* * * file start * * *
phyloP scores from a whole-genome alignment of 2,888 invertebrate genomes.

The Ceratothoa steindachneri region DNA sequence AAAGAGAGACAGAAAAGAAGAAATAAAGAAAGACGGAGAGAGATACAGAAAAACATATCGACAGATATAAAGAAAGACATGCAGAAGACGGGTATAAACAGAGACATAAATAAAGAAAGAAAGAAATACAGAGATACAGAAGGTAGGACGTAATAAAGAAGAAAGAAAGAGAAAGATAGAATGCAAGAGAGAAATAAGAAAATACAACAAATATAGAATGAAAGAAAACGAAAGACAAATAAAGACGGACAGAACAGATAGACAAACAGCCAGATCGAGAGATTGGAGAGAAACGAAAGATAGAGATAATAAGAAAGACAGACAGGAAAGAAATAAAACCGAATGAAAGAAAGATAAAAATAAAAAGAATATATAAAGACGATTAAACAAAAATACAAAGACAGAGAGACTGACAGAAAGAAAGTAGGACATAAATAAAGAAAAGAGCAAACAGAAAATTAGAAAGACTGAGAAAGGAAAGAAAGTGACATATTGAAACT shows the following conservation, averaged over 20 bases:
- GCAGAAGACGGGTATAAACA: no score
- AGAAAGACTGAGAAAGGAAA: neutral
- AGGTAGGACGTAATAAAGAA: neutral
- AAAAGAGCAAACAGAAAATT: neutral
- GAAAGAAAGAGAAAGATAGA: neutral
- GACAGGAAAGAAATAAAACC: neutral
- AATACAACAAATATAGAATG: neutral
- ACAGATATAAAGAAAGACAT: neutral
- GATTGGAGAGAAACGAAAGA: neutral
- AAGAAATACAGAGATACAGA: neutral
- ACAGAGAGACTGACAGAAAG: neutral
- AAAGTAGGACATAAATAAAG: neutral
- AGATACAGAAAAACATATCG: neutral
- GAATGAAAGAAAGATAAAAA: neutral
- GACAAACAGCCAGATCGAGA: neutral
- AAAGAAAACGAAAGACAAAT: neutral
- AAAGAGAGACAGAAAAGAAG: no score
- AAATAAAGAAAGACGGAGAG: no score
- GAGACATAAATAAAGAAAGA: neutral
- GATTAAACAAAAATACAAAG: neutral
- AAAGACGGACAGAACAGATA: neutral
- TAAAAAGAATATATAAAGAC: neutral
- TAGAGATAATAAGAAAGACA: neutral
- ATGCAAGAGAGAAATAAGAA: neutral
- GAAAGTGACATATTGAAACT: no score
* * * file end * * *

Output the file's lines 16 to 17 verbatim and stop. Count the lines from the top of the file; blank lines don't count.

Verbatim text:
- GAATGAAAGAAAGATAAAAA: neutral
- GACAAACAGCCAGATCGAGA: neutral